Ford and Samsung collaborating for better battery technology

Ford and Samsung collaborating for better battery technology image

Text: Eric Tipan / Photos: Ford | posted June 04, 2014 07:27

Advanced research may make regenerative braking available on non-hybrid models.

Ford Motor Company and Samsung SDI, an affiliate of Samsung Group, have announced that they’ve conducting research and extensive work on two different types of battery technology for automotive use to achieve greater fuel efficiency.

The first is a dual-battery system that will combine a lithium-ion battery with a 12-volt lead-acid battery that will give non-hybrid vehicles the capability to store energy from regenerative braking, use it to supplement engine power and save fuel in the process.

“We are currently expanding our Auto Start-Stop technology across 70 percent of our lineup, and this dual-battery system has the potential to bring even more levels of hybridization to our vehicles for greater energy savings across the board.  Although still in research, this type of battery could provide a near-term solution for greater reduction of carbon dioxide,” said Ted Miller, senior manager, Energy Storage Strategy and Research, Ford Motor Company.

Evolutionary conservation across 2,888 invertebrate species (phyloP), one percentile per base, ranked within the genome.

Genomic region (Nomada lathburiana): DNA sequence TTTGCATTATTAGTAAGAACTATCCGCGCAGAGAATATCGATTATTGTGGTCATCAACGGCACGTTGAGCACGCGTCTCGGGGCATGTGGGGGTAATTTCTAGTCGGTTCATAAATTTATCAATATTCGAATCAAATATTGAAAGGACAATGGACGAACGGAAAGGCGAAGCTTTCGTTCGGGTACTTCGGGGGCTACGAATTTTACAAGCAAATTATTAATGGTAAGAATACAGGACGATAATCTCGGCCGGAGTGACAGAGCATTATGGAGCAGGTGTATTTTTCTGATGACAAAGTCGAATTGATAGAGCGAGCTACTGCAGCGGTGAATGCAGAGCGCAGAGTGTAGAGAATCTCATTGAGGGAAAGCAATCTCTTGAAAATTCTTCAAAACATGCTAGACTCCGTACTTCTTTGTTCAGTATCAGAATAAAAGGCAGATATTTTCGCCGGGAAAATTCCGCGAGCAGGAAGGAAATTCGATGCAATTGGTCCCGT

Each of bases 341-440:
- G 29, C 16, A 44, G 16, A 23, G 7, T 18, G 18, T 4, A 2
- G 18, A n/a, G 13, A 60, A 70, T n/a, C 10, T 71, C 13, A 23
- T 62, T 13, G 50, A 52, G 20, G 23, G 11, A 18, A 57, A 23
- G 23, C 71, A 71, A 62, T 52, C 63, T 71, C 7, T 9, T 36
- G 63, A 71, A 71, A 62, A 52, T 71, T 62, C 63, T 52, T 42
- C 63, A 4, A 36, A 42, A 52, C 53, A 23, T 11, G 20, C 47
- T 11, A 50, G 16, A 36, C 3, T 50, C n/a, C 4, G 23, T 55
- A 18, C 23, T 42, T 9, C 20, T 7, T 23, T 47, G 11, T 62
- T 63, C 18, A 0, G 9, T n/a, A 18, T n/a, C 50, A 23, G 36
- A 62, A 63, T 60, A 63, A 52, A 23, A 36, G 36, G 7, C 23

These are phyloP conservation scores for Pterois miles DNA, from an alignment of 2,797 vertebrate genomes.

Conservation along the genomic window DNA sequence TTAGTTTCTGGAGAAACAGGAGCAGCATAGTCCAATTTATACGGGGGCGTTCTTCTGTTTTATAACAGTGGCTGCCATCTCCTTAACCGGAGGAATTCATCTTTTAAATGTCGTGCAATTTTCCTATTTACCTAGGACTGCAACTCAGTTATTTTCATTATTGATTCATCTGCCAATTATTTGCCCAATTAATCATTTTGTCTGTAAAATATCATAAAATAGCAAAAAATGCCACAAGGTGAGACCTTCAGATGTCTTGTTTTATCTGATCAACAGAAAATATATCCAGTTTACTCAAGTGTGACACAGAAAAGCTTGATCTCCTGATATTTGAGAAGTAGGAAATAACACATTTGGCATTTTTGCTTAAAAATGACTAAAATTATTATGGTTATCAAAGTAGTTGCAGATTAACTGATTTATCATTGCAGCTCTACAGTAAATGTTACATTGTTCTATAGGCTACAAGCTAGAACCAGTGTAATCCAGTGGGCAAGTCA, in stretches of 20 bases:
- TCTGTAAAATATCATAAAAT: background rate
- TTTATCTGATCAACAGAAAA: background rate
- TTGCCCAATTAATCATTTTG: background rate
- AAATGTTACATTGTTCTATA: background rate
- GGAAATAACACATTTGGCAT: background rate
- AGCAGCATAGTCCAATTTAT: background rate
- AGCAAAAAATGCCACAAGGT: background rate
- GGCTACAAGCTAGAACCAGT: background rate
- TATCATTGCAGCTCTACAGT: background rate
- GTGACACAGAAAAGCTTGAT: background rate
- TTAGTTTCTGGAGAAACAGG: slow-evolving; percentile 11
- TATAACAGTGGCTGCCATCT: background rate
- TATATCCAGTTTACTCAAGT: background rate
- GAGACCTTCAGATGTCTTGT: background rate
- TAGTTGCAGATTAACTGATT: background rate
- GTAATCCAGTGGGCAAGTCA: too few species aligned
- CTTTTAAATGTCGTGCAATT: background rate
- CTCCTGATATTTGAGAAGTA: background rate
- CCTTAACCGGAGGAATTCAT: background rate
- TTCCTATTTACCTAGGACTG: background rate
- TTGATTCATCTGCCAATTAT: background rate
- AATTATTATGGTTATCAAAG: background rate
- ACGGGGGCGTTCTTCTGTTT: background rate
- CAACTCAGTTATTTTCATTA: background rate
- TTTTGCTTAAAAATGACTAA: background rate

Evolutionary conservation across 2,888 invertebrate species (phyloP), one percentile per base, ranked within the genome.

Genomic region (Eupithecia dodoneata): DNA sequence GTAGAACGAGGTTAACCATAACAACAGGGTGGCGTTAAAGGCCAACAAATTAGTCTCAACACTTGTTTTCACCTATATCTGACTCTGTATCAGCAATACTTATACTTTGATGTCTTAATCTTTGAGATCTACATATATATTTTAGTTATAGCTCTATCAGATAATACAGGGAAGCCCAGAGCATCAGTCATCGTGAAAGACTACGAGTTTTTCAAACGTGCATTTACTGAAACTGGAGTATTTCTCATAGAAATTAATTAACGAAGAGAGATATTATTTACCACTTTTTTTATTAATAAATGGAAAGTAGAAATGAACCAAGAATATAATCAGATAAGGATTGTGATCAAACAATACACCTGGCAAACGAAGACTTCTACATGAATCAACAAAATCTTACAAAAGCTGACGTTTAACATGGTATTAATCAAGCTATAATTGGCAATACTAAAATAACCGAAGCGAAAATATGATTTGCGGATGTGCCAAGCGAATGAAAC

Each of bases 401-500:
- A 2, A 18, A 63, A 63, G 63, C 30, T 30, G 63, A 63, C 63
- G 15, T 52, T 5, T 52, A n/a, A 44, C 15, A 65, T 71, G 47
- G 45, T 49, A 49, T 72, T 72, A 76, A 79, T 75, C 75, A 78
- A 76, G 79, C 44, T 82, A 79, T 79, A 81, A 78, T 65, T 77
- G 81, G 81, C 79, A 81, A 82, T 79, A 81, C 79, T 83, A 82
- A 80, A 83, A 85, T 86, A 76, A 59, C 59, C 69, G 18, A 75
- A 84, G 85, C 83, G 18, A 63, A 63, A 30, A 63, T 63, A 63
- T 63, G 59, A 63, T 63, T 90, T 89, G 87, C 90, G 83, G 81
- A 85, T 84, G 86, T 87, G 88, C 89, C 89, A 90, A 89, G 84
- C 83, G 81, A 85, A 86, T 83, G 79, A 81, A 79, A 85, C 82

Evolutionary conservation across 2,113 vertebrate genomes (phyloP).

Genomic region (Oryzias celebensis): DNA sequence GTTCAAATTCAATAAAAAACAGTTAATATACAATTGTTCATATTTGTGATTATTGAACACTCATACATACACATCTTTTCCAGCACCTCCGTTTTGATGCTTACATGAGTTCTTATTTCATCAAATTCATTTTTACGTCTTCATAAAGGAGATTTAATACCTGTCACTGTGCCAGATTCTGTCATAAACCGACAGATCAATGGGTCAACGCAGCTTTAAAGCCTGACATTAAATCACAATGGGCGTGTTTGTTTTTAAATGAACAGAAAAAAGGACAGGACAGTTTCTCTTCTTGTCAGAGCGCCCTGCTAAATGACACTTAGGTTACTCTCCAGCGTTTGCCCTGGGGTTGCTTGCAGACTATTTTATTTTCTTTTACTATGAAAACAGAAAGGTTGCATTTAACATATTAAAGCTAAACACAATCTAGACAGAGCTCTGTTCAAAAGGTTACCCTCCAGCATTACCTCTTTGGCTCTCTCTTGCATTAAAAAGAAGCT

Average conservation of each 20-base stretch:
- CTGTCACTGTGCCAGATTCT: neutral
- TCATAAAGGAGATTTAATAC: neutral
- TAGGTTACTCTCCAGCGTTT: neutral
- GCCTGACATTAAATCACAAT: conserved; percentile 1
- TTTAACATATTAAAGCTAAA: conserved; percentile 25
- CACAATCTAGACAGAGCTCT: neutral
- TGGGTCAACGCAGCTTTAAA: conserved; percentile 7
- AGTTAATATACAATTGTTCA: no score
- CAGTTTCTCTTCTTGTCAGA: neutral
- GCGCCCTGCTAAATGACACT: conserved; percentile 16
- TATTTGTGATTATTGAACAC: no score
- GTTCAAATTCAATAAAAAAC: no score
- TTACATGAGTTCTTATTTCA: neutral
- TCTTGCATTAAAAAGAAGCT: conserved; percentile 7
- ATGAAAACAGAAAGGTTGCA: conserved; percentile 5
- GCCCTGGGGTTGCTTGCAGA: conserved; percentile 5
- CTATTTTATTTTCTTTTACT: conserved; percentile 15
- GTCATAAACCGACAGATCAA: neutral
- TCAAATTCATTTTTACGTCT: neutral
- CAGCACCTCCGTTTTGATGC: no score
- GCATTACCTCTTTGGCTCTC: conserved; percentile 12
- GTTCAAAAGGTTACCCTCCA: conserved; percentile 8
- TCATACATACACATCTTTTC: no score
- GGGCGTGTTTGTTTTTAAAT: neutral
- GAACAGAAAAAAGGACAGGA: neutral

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Also on the docket is research on a longer-term ultra-lightweight lithium-ion battery that according to Ford and Samsung ‘could one day render traditional lead-acid batteries obsolete’ and with the weight reduction and higher power output make a Ford’s performance more efficient.

“Lithium-ion batteries are typically used in consumer electronics because they are lighter and more energy-dense than other types of batteries, which also make them ideal for the vehicle.  Battery technology is advancing rapidly and lithium-ion could one day completely replace traditional 12-volt lead-acid batteries, providing better fuel efficiency for drivers.” said Mike O’Sullivan, vice president, Automotive Battery Systems for Samsung SDI North America.

The research uses lithium-ion battery technology currently available on Ford’s electrified vehicles, which already are 25 to 30 percent smaller than hybrid batteries made of nickel-metal-hydride while offering three times the power cell.